Anna Hyatt Huntington’s father, Alpheus Hyatt, was a professor of zoology and paleontology at Harvard University and the Massachusetts Institute of Technology. His specialty helps to explain the artist’s great ability at crafting small bronze animal sculptures and monumental equestrian statues. She received very little formal education, but eventually emerged as one of the most prestigious women artists of her era and one of the most accomplished sculptors.

Hyatt spent her adolescence in the Boston area, where her father provided her and her sister Harriet with a studio. Anna took instruction from Henry Hudson Kitson, who was primarily a portraitist. She later commented on her early years: “I was brought up with clay in my mouth.” Frustrated by the limited educational opportunities in her hometown, Hyatt went to New York where she studied with Hermon MacNeil at the Art Students League. She became a frequent visitor to the Bronx Zoo and closely observed lions, tigers, and elephants. She sold her early work through the metal and jewelry firms Shreve, Crump, and Low, plus Gorham and Company.

In 1907, Hyatt went abroad and opened a studio in Auvers-sur-Oise and in Paris, interrupted only by a stay in Italy and a short visit home. While in France, she embarked on her first major heroic study, an equestrian sculpture of Joan of Arc that was exhibited at the Paris Salon. It resulted in the first public monument in New York City by a woman, and the city’s first public statue of a real woman, as opposed to an allegorical one. Dedicated in 1915, Joan of Arc also reflects the pro-French feelings of Americans during World War I as well as the tide of international sentiment that led to the French maiden's canonization in 1920. 

On the occasion of her forty-seventh birthday in 1923, Hyatt married Archer M. Huntington, the stepson of railroad magnate Collis P. Huntington. It was his fifty-third birthday. Archer was a noted author, philanthropist, and the founder of the Hispanic Society of America in New York where his wife’s imposing sculpture El Cid is displayed in the courtyard. Archer Huntington donated land for a permanent home for the American Academy of Arts and Letters in New York City, and in 1942 the National Academy of Design opened its headquarters in the Huntingtons’ former residence, a Beaux Arts mansion on Fifth Avenue in New York.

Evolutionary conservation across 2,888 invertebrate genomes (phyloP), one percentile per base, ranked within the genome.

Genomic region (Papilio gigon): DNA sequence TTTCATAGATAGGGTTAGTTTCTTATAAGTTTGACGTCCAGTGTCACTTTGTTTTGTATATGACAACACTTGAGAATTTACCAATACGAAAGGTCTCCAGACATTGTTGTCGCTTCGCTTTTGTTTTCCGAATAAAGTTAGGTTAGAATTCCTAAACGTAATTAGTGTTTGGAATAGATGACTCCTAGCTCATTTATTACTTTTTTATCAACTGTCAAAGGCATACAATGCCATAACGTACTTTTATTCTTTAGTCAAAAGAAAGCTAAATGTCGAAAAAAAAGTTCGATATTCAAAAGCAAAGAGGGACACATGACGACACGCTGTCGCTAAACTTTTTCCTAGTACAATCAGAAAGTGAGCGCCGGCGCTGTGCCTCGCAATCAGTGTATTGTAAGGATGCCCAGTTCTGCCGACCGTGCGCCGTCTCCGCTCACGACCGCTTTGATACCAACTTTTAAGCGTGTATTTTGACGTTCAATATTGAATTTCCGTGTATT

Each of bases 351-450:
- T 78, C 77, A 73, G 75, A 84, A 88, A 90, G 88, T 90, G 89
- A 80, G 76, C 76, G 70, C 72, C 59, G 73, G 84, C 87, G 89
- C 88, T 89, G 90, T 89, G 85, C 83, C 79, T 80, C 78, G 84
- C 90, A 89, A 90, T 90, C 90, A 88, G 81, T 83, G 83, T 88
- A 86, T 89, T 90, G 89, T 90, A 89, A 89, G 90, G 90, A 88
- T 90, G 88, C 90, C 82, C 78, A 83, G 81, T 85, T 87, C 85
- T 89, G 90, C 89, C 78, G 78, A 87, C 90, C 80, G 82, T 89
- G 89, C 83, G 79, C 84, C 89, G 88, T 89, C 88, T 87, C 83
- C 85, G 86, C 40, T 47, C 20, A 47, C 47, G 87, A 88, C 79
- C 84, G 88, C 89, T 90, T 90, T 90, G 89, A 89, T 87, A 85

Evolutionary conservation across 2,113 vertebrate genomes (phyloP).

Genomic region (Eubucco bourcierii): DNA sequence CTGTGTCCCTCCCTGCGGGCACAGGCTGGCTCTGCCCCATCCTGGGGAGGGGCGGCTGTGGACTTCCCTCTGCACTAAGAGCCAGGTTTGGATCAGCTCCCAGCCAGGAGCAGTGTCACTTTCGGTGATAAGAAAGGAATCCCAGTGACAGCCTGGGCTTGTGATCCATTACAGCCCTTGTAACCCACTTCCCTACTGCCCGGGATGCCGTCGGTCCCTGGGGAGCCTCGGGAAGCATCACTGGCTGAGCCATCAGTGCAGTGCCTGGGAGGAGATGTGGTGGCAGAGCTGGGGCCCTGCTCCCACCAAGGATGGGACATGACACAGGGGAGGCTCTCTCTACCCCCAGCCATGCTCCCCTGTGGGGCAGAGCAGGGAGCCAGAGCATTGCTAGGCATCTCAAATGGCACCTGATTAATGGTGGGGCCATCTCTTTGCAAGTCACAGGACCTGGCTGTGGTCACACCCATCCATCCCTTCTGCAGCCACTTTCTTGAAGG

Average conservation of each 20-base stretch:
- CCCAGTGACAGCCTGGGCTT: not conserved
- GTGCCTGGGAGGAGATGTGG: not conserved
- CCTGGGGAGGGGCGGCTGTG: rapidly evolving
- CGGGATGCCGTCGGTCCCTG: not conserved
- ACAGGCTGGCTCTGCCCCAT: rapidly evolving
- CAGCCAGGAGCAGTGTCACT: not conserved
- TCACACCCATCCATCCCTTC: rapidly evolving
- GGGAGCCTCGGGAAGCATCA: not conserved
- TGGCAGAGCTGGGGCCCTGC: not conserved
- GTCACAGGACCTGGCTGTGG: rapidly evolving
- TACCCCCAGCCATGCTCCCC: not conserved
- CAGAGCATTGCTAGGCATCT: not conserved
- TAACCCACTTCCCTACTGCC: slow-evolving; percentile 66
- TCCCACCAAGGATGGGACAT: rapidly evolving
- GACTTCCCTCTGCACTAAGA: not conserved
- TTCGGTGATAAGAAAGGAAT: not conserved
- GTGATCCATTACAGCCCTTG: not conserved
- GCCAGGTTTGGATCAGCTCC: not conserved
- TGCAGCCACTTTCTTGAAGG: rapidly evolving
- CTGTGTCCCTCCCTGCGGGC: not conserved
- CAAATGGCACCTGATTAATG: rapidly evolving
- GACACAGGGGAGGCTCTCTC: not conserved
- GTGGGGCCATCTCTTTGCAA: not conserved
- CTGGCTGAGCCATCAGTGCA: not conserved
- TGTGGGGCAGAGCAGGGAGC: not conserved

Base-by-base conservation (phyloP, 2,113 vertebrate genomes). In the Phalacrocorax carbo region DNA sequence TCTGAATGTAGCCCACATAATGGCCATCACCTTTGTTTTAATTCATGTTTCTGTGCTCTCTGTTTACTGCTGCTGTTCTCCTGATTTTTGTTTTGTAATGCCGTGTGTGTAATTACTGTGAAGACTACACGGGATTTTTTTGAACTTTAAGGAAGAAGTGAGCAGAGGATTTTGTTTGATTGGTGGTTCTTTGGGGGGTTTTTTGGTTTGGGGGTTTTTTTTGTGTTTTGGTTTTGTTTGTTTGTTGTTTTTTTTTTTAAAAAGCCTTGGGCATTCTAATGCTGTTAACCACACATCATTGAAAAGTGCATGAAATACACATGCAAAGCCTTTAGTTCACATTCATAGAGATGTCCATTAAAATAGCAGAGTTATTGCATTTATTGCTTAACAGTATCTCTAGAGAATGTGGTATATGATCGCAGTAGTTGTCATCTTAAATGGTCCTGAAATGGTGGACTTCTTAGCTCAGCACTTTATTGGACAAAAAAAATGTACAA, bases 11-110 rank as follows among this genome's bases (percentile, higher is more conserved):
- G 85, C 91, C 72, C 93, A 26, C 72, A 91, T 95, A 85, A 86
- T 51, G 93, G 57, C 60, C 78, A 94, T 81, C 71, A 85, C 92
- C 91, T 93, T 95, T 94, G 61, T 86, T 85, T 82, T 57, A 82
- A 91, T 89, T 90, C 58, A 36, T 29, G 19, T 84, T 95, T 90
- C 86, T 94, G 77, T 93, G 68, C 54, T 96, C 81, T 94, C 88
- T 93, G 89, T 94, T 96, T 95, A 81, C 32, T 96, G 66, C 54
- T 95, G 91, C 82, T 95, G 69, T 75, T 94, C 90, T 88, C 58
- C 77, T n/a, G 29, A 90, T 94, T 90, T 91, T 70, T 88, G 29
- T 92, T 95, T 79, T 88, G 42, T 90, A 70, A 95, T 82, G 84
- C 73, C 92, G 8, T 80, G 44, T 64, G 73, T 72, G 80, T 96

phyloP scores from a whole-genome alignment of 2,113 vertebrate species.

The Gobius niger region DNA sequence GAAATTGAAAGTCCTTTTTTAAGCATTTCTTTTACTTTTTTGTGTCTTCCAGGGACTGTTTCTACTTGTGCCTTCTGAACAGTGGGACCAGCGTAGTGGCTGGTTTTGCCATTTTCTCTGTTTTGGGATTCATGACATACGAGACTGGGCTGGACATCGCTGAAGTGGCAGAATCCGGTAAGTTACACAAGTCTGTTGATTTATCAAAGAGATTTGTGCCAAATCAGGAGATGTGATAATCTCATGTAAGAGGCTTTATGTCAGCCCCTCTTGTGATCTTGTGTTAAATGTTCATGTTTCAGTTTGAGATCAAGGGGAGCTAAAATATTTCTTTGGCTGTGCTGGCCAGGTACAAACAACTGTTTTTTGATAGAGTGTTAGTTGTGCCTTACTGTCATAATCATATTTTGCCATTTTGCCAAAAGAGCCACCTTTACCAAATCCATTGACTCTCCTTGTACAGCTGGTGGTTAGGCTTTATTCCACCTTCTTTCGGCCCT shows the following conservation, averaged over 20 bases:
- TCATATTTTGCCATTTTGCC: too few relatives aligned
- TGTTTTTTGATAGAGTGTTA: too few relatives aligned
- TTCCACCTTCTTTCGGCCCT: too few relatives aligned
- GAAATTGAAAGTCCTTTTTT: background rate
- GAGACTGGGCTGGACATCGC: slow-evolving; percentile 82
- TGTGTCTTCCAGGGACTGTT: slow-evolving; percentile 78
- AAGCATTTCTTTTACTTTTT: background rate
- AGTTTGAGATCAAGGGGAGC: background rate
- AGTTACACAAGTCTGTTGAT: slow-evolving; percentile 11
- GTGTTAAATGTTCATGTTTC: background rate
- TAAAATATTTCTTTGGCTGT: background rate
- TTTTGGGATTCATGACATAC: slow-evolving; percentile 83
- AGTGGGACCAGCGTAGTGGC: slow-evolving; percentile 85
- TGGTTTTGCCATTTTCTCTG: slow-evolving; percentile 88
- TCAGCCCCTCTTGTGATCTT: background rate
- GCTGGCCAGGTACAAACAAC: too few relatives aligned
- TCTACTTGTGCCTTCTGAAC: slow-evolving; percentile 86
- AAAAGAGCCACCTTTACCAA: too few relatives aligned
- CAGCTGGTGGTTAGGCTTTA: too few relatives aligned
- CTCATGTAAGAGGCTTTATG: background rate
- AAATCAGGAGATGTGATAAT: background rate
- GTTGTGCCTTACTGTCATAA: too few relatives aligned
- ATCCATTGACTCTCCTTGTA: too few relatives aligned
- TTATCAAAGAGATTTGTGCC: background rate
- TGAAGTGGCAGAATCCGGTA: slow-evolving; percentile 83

Like many wealthy Northerners, the couple began to visit coastal South Carolina in the 1920s. They acquired several Allston family plantations near Murrells Inlet, which beginning in 1932 were transformed into Brookgreen Gardens, a sculpture museum and wildlife preserve of more than nine thousand acres. The first outdoor sculpture park in the country, it was an ideal site to showcase Huntington’s sculpture and a comprehensive survey of American figurative sculpture.

While some view the style of her work as conservative, Huntington’s small “animalier” bronzes were very much in vogue in the early decades of the twentieth century. Her large-scale public commissions are impressive for her ability to comprehend outdoor settings and bronze casting. Huntington was also innovative in her early use of aluminum and a great patron of like-minded sculptors. Like her counterpart, Gloria Vanderbilt Whitney who was both sculptor and founder of the Whitney Museum of American Art, Hyatt sustained a far-reaching and creative career in sculpture, while providing for the display of American art.